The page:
As per Article 259, an individual that who employs torture, force, or any variation of a threat to have someone else keep silent about a matter, or to have them issue untrue statements shall be sentenced to detention for a period not exceeding one year; they shall also be fined a sum not exceeding five thousand Dirhams.

We spoke earlier about the oath, and how essential an ingredient it was to the occurrence of perjury. As per Article 260 of the UAE Penal Code, any civil litigant, forced to give the oath, who has sworn contrary to the truth in the proceedings shall be sentenced to detention for a maximum period of two years, and to a maximum fine of ten thousand Dirhams. However, it is of value to note that, should the offender revert to the truth prior to the rendering of the judgment of the case in which the oath was taken, the offender shall be exempted from the aforementioned penalty.

Furthermore, should an individual asked to testify refuse to take the oath, he shall be sentenced to detention for a maximum term of one year, and to a maximum sanction of five thousand Dirhams. However, the offender shall be exempt from the penalty if he retracts his refusal to take the oath prior to the issue of the judgment.

Oath Issuance

Arbitral tribunals greatly prize witness evidence, and with the goal of ensuring its integrity, Article 211 of Federal Law Number 11 of 1992 Concerning the Civil Procedures Code), the previous UAE Arbitration Chapter, stated that “arbitrators should administer an oath to the witnesses and whoever makes a false statement before the arbitrators shall be deemed to have committed the crime of perjury.” Previously, it was held that, if such an oath was not prescribed, the finality of the arbitral award could be compromised.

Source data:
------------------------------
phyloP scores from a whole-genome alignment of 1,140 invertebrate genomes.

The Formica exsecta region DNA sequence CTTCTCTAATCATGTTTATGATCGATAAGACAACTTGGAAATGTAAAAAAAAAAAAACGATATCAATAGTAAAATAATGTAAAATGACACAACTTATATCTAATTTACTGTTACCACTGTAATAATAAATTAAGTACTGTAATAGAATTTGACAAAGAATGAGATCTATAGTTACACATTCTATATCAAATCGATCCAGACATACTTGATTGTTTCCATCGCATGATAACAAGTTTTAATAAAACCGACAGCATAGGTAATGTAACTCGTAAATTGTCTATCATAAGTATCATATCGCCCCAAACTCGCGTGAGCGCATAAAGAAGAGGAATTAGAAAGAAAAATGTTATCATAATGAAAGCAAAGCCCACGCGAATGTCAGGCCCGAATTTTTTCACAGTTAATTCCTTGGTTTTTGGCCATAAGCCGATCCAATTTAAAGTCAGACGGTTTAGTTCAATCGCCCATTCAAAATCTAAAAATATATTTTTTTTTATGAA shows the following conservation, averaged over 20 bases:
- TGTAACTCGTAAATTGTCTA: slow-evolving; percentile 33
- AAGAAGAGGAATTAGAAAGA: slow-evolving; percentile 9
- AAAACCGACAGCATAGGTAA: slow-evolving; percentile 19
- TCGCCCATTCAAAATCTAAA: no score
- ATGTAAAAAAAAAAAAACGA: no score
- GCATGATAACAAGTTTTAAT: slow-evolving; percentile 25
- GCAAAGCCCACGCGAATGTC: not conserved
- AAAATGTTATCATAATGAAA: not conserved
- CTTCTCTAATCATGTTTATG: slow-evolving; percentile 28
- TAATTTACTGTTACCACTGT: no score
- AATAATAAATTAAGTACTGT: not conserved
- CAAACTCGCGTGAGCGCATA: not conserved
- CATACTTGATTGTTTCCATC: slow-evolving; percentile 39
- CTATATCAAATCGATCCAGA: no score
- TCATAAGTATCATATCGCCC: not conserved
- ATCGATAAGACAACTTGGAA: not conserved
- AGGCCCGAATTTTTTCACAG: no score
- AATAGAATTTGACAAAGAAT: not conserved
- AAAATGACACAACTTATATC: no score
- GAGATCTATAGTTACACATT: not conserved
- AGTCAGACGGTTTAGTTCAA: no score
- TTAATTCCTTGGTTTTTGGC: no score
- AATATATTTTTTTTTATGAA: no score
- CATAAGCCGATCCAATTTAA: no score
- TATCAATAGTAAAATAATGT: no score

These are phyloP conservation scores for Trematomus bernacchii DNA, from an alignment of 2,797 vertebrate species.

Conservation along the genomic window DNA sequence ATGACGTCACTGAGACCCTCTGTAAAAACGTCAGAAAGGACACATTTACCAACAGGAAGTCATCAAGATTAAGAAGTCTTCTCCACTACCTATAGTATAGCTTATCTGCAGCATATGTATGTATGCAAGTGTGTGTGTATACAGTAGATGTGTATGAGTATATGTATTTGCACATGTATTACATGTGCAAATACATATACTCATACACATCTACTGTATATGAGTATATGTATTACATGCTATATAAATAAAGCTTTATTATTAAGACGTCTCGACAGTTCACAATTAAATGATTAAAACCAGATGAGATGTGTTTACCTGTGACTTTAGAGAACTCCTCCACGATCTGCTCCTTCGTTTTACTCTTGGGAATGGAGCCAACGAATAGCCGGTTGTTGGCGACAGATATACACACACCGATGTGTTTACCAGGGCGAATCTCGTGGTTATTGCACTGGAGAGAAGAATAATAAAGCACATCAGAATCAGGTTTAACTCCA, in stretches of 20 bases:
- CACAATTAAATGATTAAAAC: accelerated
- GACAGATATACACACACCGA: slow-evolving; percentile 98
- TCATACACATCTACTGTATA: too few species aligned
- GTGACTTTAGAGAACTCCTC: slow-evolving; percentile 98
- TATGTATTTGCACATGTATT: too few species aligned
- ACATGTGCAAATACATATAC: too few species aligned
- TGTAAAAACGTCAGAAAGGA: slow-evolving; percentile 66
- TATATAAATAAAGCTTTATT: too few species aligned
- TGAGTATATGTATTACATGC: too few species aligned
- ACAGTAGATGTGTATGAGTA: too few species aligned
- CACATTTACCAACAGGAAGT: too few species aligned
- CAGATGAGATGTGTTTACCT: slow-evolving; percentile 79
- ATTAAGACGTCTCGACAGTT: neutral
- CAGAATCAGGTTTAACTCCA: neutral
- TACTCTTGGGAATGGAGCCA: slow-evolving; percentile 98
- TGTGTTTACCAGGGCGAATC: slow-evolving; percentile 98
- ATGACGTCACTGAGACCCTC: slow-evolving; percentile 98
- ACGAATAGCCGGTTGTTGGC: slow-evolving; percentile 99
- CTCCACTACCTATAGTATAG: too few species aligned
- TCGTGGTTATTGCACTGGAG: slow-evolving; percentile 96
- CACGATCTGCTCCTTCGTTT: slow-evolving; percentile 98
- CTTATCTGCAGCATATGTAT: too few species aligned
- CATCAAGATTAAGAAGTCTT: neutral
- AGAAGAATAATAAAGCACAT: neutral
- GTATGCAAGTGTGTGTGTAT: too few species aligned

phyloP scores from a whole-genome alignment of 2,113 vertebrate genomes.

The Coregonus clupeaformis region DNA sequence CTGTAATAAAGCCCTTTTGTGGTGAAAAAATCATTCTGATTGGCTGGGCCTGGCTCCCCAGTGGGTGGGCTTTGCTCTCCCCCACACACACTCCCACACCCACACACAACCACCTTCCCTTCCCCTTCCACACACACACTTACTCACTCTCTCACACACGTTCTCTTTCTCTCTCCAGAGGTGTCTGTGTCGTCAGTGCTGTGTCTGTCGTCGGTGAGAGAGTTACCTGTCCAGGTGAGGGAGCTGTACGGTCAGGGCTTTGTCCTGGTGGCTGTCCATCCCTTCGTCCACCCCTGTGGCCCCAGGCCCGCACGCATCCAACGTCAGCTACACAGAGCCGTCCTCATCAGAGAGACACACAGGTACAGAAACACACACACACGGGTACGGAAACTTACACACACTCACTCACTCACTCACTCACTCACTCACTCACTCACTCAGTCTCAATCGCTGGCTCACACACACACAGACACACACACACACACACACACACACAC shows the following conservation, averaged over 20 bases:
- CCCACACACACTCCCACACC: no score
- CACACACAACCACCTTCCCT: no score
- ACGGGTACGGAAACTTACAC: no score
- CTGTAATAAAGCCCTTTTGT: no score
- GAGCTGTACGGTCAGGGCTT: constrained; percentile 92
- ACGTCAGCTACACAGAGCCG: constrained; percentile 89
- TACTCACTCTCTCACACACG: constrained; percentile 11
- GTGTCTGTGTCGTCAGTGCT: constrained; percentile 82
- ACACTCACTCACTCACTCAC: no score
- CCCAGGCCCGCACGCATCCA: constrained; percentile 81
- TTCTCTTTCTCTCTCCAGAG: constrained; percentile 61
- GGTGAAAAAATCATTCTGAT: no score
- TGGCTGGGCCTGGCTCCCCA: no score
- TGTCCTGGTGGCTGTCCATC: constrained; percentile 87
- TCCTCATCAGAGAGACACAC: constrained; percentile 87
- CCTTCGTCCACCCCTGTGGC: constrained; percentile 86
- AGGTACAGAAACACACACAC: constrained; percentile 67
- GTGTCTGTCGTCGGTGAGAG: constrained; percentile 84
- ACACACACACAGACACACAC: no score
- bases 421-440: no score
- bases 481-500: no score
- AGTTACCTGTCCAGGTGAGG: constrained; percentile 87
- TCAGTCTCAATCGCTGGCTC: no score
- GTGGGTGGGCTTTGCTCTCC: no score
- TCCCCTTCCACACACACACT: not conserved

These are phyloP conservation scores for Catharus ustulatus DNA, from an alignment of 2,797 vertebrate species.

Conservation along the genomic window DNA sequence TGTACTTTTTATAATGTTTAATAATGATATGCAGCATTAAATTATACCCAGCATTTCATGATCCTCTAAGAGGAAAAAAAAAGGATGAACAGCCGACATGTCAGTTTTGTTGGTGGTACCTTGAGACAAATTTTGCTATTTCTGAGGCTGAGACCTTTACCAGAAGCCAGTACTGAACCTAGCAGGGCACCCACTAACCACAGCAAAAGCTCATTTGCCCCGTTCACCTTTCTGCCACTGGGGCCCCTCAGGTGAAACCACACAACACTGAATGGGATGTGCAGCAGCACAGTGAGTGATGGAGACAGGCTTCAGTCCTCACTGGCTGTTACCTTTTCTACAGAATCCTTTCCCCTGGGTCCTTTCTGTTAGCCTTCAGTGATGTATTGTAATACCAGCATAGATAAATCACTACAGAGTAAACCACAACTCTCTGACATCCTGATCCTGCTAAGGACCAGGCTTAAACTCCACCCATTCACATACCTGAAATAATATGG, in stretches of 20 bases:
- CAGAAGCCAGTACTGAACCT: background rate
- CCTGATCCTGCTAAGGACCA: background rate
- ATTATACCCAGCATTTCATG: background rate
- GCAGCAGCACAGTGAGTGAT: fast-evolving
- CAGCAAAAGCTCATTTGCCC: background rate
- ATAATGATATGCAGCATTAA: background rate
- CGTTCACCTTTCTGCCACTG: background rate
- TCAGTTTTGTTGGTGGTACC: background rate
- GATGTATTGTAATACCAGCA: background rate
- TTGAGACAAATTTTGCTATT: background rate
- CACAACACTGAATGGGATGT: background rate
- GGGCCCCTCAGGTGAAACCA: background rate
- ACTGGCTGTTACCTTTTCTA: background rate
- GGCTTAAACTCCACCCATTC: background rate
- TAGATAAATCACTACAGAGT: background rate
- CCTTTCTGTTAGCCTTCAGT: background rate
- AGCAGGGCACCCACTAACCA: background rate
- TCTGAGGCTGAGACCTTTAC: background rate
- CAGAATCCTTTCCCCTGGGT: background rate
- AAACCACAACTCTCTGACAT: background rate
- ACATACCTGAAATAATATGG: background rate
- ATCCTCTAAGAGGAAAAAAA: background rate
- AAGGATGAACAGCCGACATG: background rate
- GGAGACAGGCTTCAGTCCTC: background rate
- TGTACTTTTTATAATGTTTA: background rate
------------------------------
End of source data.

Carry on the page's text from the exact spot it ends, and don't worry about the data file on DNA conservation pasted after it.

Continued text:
However, the new UAE Arbitration Chapter, which came into effect on June 2018 with the enactment of the Federal Law Number 6 of 2018 concerning Arbitration (the Federal Arbitration Law), the express requirement for taking witness testimony on oath appears to have been relaxed. Specifically, Article 33(7) of the Federal Arbitration Law states that, “unless otherwise agreed by the parties, hearing the statements of the witnesses, including the experts, shall be carried out as per the effective laws of the State.”

The arbitral tribunal’s failure to administer an oath to the witnesses before they testify in arbitral proceedings has the potential taint the validity of the arbitral award, especially if the fallacious witness testimony was the basis of the latter’s reasoning or ruling.

Potential Criminal Liability for UAE Arbitrators

Article 257 of the UAE Penal Code, elucidated upon above, was amended by the Federal Law Number 7 of 2016 to introduce criminal liability for arbitrators, experts, and translators who issue decisions and opinions that are contrary to the tenets of impartiality and honesty.

Prior to its amendment, Article 257 was confined in its scope to the criminal liability of experts appointed by the courts. Today, Article 257 applies to arbitrators and experts who are appointed by an administrative or judicial authority, or ones that have been nominated by the parties- if they go against their duties of honesty in issuing a decision, filing a report, or asserting  fact, they shall be punished by temporary imprisonment. Pursuant to Article 68 of the UAE Penal Code, the period of temporary imprisonment could be between three (3) to fifteen (15) years. However, it is a conceivably difficult task to establish that an arbitrator has failed to act in an honest and impartial manner. This boils down to the fact that perjury, as such, is difficult to prove.


The judicial system of the UAE, however, has a well-oiled system in place to discourage false testifiers and perjurers – the UAE Penal Code promotes cognizance, directs prosecution, and punishes those found guilty accordingly.

Indeed, to enable courts to ward off unjustified encumbrances in their functioning, those who engage in perjury have to be appropriately dealt with. Else, it would be a Herculean task for any court to administer justice in the true sense, and in a fashion that meets the satisfaction of those that approach it armed with the hope that truth might ultimately prevail.